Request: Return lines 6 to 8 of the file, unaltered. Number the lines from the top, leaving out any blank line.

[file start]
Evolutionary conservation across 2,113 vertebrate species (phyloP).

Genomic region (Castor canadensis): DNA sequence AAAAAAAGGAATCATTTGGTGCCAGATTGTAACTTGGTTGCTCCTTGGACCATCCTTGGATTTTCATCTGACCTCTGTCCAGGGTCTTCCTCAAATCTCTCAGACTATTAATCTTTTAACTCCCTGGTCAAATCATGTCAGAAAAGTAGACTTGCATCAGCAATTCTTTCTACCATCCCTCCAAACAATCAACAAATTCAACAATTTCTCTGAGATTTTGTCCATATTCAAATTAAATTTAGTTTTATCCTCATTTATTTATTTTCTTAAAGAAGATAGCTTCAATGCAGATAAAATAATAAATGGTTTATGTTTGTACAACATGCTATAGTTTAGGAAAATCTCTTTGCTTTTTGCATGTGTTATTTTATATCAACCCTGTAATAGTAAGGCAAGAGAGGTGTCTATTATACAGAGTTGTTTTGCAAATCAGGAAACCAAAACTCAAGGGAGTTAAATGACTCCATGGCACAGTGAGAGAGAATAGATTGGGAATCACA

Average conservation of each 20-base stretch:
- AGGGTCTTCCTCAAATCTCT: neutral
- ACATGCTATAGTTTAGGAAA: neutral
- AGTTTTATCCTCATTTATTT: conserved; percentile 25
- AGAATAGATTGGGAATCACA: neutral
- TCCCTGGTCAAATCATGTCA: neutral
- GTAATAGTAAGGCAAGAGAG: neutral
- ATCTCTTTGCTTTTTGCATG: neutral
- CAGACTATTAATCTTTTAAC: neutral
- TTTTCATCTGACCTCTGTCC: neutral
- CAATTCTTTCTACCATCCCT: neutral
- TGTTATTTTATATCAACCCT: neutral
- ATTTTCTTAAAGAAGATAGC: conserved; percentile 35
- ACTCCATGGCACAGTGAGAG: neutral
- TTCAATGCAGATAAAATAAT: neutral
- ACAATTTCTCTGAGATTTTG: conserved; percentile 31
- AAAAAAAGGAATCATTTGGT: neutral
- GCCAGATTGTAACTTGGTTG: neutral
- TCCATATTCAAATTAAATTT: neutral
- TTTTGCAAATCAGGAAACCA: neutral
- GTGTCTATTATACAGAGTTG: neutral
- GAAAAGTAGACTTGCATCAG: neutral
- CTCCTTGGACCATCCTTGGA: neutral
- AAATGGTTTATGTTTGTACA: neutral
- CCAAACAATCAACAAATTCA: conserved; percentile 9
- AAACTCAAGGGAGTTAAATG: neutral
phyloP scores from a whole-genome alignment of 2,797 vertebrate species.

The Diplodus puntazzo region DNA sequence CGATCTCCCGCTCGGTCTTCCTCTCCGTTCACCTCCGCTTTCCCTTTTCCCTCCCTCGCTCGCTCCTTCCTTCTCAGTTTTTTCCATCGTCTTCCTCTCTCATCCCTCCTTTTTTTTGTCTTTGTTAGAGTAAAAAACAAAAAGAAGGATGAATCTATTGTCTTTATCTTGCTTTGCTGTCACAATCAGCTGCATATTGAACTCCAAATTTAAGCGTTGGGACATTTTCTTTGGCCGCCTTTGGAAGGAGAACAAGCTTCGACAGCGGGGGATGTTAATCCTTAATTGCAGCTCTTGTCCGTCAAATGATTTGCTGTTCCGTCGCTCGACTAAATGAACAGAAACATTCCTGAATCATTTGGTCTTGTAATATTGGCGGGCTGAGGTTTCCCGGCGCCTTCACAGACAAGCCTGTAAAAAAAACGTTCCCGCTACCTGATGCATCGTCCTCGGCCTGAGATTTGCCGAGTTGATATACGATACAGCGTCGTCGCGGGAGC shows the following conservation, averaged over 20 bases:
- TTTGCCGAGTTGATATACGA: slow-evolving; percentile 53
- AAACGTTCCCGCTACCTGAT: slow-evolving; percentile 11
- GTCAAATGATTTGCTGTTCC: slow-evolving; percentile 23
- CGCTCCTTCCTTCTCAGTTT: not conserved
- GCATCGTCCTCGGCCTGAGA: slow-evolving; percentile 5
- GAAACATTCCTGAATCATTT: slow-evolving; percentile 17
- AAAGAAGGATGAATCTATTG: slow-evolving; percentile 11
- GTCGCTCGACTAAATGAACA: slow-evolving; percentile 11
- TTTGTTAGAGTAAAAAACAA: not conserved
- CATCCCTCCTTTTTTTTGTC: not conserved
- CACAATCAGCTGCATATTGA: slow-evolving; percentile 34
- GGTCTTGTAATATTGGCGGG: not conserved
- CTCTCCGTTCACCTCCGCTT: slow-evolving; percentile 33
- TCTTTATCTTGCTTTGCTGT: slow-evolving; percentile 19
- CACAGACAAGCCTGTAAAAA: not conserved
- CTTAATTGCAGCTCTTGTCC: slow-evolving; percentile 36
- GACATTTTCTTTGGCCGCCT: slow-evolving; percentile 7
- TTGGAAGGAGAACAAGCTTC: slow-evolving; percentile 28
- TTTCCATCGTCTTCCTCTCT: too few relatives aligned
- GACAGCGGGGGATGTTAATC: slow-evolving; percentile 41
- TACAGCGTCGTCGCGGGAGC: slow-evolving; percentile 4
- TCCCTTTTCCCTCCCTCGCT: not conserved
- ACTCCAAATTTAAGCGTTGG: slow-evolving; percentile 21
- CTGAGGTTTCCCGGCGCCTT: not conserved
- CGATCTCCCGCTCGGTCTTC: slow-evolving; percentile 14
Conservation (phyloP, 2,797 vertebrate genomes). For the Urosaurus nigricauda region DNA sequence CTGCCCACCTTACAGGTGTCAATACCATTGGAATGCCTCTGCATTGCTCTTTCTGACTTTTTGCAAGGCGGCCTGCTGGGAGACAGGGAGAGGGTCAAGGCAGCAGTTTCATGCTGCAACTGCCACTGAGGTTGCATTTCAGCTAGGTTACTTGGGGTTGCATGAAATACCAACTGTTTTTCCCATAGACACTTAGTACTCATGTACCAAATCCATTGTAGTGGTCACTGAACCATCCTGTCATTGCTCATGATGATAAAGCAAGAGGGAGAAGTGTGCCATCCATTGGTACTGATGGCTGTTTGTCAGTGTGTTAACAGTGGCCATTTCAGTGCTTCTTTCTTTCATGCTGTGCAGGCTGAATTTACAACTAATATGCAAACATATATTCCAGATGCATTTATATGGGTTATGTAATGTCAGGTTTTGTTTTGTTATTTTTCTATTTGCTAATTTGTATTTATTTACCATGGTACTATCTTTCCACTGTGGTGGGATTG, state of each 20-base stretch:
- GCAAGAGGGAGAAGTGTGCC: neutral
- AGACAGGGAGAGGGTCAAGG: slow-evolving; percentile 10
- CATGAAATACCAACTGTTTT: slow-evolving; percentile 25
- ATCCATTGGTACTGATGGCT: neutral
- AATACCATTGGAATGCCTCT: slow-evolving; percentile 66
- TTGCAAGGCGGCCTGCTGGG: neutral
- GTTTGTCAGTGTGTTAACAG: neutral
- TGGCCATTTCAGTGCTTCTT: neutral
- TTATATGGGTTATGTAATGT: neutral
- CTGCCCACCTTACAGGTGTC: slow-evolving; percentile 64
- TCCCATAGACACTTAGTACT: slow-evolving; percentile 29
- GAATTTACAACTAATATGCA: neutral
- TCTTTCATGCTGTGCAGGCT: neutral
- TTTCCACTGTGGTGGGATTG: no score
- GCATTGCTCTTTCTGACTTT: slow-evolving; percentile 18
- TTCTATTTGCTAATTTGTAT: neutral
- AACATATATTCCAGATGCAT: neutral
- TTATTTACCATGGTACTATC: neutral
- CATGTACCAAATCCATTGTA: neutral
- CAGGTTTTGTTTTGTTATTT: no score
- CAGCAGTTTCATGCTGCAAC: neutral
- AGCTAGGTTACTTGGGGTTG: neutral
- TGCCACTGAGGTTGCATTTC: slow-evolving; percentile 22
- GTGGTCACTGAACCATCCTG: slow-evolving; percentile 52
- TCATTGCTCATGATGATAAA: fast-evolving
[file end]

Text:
- AGTTTTATCCTCATTTATTT: conserved; percentile 25
- AGAATAGATTGGGAATCACA: neutral
- TCCCTGGTCAAATCATGTCA: neutral